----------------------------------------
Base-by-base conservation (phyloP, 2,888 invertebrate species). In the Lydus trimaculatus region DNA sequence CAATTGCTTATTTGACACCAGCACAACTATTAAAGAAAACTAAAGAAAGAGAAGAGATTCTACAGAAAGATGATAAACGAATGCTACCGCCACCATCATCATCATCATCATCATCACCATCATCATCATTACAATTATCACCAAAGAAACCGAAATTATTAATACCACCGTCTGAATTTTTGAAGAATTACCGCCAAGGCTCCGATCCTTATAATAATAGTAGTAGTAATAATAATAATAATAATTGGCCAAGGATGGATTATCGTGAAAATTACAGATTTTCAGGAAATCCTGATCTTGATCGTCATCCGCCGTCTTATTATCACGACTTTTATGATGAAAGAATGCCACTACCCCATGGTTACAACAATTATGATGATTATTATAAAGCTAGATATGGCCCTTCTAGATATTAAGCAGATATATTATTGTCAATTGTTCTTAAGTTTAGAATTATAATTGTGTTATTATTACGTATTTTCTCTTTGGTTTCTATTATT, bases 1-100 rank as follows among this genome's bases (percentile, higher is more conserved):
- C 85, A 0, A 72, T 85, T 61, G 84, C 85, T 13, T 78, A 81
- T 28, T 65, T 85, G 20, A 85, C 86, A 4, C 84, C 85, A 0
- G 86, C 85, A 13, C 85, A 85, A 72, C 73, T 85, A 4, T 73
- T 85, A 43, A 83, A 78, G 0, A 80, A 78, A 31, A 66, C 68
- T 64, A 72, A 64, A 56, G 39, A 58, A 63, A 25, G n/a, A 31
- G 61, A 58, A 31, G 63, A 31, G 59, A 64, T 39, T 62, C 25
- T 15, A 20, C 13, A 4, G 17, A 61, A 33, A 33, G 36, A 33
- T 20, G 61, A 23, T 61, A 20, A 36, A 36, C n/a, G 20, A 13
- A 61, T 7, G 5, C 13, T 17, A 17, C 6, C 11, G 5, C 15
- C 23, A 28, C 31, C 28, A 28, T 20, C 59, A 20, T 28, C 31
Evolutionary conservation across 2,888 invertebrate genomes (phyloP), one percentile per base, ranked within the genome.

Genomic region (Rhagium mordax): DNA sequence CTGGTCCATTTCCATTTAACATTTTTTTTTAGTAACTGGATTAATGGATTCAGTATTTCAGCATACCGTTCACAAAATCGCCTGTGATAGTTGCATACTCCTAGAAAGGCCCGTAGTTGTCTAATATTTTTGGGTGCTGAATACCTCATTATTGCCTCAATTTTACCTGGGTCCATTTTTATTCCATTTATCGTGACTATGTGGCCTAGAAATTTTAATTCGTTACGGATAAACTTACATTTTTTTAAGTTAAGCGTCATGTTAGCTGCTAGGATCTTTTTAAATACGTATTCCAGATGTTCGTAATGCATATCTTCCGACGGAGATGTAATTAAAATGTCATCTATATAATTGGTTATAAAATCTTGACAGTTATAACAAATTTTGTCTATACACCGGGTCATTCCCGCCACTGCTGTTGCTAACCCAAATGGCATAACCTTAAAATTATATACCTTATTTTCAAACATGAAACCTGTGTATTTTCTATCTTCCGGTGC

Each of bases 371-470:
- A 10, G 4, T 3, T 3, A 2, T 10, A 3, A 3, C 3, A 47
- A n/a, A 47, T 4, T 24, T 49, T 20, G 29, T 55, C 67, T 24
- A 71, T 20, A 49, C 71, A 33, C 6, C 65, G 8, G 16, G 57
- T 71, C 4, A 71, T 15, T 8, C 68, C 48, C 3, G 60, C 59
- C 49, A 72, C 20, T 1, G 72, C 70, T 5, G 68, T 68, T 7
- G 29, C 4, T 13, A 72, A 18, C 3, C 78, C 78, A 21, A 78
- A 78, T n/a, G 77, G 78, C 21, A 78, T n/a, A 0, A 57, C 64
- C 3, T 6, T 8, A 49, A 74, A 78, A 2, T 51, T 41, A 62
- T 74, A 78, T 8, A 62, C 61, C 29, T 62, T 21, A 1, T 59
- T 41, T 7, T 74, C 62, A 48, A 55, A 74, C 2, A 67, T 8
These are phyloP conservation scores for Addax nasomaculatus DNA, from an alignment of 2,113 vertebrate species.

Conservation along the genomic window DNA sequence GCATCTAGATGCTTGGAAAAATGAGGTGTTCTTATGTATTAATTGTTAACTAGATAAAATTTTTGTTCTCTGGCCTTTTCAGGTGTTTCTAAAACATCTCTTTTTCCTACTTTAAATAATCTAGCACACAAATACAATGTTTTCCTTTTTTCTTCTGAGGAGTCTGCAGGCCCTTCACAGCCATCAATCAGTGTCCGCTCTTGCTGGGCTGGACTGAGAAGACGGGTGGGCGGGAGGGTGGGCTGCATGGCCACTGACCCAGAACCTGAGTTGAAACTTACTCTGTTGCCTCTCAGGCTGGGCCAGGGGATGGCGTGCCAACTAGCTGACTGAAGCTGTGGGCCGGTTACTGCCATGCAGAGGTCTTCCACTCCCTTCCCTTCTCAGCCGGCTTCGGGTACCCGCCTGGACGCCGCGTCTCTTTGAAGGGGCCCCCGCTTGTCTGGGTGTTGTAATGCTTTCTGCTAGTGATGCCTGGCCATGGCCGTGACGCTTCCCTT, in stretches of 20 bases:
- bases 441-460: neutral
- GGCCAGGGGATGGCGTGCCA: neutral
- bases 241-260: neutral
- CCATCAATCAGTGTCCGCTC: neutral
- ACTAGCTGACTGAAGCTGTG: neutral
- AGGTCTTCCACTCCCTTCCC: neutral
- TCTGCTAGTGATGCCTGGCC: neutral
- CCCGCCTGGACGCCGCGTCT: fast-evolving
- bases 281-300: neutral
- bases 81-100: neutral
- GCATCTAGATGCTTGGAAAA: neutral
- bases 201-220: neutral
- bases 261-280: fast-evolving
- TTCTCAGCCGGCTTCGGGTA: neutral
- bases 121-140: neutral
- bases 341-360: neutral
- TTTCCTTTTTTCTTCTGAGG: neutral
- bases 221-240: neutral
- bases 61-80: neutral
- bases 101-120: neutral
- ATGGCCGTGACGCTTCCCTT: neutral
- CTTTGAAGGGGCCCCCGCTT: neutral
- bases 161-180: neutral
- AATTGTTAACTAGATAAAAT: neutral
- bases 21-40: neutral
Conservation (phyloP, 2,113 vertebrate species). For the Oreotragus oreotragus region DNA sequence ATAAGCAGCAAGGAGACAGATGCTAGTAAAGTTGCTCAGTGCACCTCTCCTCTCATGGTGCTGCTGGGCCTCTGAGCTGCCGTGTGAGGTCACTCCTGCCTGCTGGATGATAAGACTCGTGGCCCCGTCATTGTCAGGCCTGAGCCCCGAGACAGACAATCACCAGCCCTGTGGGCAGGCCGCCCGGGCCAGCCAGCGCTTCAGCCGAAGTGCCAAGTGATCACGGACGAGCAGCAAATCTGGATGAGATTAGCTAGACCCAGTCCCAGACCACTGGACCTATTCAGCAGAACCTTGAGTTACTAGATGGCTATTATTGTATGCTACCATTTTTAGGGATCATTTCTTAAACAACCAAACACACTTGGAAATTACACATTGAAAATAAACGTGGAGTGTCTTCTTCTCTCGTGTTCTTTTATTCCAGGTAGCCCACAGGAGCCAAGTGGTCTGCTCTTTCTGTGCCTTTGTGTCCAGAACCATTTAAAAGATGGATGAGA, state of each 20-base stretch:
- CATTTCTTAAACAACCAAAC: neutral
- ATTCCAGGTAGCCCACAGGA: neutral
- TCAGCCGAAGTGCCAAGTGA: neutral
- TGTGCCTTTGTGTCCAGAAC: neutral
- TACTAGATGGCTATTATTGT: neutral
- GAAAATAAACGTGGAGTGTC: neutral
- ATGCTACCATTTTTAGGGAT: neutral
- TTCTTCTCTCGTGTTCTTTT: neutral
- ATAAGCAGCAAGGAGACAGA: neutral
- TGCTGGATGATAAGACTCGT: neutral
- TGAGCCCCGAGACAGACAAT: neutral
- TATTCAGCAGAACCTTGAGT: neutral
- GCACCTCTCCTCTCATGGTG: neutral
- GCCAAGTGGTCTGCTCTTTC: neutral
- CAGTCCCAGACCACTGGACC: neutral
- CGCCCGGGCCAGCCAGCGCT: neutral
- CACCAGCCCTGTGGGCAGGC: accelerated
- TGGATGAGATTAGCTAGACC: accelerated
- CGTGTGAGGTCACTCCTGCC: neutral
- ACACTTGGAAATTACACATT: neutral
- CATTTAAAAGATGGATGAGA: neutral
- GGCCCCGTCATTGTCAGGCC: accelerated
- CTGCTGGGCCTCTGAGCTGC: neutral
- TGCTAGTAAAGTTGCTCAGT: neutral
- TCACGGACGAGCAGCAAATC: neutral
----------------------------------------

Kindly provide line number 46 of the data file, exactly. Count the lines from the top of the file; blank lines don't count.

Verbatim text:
- bases 101-120: neutral